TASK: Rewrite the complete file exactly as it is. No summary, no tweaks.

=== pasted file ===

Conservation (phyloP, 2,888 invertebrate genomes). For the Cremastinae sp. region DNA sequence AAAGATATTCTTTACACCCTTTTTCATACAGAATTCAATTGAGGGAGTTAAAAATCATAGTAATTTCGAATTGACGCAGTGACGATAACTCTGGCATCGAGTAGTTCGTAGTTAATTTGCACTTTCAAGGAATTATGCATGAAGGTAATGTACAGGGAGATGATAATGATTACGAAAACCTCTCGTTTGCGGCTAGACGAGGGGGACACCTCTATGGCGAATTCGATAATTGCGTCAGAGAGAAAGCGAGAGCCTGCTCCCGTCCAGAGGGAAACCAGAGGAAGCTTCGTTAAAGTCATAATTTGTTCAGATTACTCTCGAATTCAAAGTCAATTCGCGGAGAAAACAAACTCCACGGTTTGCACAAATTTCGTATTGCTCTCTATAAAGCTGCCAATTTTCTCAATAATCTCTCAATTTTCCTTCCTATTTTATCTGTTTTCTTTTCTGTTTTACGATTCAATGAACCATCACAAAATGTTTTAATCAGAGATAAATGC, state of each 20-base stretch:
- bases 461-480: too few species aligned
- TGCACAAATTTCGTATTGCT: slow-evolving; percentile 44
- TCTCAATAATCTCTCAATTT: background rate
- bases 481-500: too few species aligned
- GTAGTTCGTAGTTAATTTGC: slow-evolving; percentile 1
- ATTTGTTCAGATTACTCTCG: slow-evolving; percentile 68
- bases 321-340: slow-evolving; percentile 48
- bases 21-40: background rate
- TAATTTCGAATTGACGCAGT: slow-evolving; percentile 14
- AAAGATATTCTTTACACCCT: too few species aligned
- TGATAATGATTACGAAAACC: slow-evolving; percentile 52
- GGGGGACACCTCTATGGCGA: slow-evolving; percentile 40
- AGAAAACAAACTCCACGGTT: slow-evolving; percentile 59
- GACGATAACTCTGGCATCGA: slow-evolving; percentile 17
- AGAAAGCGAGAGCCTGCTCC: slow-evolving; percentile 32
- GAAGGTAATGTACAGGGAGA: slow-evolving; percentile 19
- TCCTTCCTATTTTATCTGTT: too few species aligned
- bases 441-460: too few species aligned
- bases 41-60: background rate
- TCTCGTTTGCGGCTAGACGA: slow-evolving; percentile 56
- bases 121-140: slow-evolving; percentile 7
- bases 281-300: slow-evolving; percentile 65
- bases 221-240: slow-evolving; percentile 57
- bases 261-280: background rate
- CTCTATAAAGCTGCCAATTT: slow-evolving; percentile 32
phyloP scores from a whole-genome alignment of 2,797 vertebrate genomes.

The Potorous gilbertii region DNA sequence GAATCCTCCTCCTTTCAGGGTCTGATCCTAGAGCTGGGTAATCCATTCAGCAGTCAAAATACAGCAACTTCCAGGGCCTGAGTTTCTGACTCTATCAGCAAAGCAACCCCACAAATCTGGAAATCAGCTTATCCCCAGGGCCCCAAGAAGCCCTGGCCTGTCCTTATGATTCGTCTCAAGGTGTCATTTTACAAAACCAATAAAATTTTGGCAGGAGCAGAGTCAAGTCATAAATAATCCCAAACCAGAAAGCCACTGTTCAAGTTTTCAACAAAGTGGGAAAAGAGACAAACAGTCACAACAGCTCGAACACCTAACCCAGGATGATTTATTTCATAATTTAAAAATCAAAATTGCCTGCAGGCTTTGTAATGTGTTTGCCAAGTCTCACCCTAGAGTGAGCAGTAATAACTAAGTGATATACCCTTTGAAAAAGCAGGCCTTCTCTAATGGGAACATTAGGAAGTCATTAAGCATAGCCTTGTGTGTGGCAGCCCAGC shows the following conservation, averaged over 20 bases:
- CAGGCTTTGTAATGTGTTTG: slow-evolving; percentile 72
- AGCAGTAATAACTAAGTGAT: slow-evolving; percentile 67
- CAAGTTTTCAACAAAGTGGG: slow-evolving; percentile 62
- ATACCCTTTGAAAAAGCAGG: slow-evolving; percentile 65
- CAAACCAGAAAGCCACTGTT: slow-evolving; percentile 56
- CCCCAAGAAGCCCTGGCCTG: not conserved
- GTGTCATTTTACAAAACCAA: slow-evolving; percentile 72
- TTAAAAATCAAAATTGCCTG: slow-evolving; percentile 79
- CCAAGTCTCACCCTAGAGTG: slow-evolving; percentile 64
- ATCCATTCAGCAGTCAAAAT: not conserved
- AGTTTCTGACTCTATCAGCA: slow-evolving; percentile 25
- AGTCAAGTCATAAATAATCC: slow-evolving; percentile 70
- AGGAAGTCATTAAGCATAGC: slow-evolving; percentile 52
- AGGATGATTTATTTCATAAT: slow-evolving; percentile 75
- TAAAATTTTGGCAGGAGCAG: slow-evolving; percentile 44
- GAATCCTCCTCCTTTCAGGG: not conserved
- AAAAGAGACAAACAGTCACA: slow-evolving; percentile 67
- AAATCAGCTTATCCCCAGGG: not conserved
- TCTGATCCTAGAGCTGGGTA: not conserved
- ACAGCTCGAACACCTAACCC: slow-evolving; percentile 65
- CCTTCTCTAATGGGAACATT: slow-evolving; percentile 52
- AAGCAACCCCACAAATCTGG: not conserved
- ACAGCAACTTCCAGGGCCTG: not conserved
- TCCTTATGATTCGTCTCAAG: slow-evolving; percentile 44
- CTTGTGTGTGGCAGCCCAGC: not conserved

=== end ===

Conservation (phyloP, 2,888 invertebrate genomes). For the Cremastinae sp. region DNA sequence AAAGATATTCTTTACACCCTTTTTCATACAGAATTCAATTGAGGGAGTTAAAAATCATAGTAATTTCGAATTGACGCAGTGACGATAACTCTGGCATCGAGTAGTTCGTAGTTAATTTGCACTTTCAAGGAATTATGCATGAAGGTAATGTACAGGGAGATGATAATGATTACGAAAACCTCTCGTTTGCGGCTAGACGAGGGGGACACCTCTATGGCGAATTCGATAATTGCGTCAGAGAGAAAGCGAGAGCCTGCTCCCGTCCAGAGGGAAACCAGAGGAAGCTTCGTTAAAGTCATAATTTGTTCAGATTACTCTCGAATTCAAAGTCAATTCGCGGAGAAAACAAACTCCACGGTTTGCACAAATTTCGTATTGCTCTCTATAAAGCTGCCAATTTTCTCAATAATCTCTCAATTTTCCTTCCTATTTTATCTGTTTTCTTTTCTGTTTTACGATTCAATGAACCATCACAAAATGTTTTAATCAGAGATAAATGC, state of each 20-base stretch:
- bases 461-480: too few species aligned
- TGCACAAATTTCGTATTGCT: slow-evolving; percentile 44
- TCTCAATAATCTCTCAATTT: background rate
- bases 481-500: too few species aligned
- GTAGTTCGTAGTTAATTTGC: slow-evolving; percentile 1
- ATTTGTTCAGATTACTCTCG: slow-evolving; percentile 68
- bases 321-340: slow-evolving; percentile 48
- bases 21-40: background rate
- TAATTTCGAATTGACGCAGT: slow-evolving; percentile 14
- AAAGATATTCTTTACACCCT: too few species aligned
- TGATAATGATTACGAAAACC: slow-evolving; percentile 52
- GGGGGACACCTCTATGGCGA: slow-evolving; percentile 40
- AGAAAACAAACTCCACGGTT: slow-evolving; percentile 59
- GACGATAACTCTGGCATCGA: slow-evolving; percentile 17
- AGAAAGCGAGAGCCTGCTCC: slow-evolving; percentile 32
- GAAGGTAATGTACAGGGAGA: slow-evolving; percentile 19
- TCCTTCCTATTTTATCTGTT: too few species aligned
- bases 441-460: too few species aligned
- bases 41-60: background rate
- TCTCGTTTGCGGCTAGACGA: slow-evolving; percentile 56
- bases 121-140: slow-evolving; percentile 7
- bases 281-300: slow-evolving; percentile 65
- bases 221-240: slow-evolving; percentile 57
- bases 261-280: background rate
- CTCTATAAAGCTGCCAATTT: slow-evolving; percentile 32
phyloP scores from a whole-genome alignment of 2,797 vertebrate genomes.

The Potorous gilbertii region DNA sequence GAATCCTCCTCCTTTCAGGGTCTGATCCTAGAGCTGGGTAATCCATTCAGCAGTCAAAATACAGCAACTTCCAGGGCCTGAGTTTCTGACTCTATCAGCAAAGCAACCCCACAAATCTGGAAATCAGCTTATCCCCAGGGCCCCAAGAAGCCCTGGCCTGTCCTTATGATTCGTCTCAAGGTGTCATTTTACAAAACCAATAAAATTTTGGCAGGAGCAGAGTCAAGTCATAAATAATCCCAAACCAGAAAGCCACTGTTCAAGTTTTCAACAAAGTGGGAAAAGAGACAAACAGTCACAACAGCTCGAACACCTAACCCAGGATGATTTATTTCATAATTTAAAAATCAAAATTGCCTGCAGGCTTTGTAATGTGTTTGCCAAGTCTCACCCTAGAGTGAGCAGTAATAACTAAGTGATATACCCTTTGAAAAAGCAGGCCTTCTCTAATGGGAACATTAGGAAGTCATTAAGCATAGCCTTGTGTGTGGCAGCCCAGC shows the following conservation, averaged over 20 bases:
- CAGGCTTTGTAATGTGTTTG: slow-evolving; percentile 72
- AGCAGTAATAACTAAGTGAT: slow-evolving; percentile 67
- CAAGTTTTCAACAAAGTGGG: slow-evolving; percentile 62
- ATACCCTTTGAAAAAGCAGG: slow-evolving; percentile 65
- CAAACCAGAAAGCCACTGTT: slow-evolving; percentile 56
- CCCCAAGAAGCCCTGGCCTG: not conserved
- GTGTCATTTTACAAAACCAA: slow-evolving; percentile 72
- TTAAAAATCAAAATTGCCTG: slow-evolving; percentile 79
- CCAAGTCTCACCCTAGAGTG: slow-evolving; percentile 64
- ATCCATTCAGCAGTCAAAAT: not conserved
- AGTTTCTGACTCTATCAGCA: slow-evolving; percentile 25
- AGTCAAGTCATAAATAATCC: slow-evolving; percentile 70
- AGGAAGTCATTAAGCATAGC: slow-evolving; percentile 52
- AGGATGATTTATTTCATAAT: slow-evolving; percentile 75
- TAAAATTTTGGCAGGAGCAG: slow-evolving; percentile 44
- GAATCCTCCTCCTTTCAGGG: not conserved
- AAAAGAGACAAACAGTCACA: slow-evolving; percentile 67
- AAATCAGCTTATCCCCAGGG: not conserved
- TCTGATCCTAGAGCTGGGTA: not conserved
- ACAGCTCGAACACCTAACCC: slow-evolving; percentile 65
- CCTTCTCTAATGGGAACATT: slow-evolving; percentile 52
- AAGCAACCCCACAAATCTGG: not conserved
- ACAGCAACTTCCAGGGCCTG: not conserved
- TCCTTATGATTCGTCTCAAG: slow-evolving; percentile 44
- CTTGTGTGTGGCAGCCCAGC: not conserved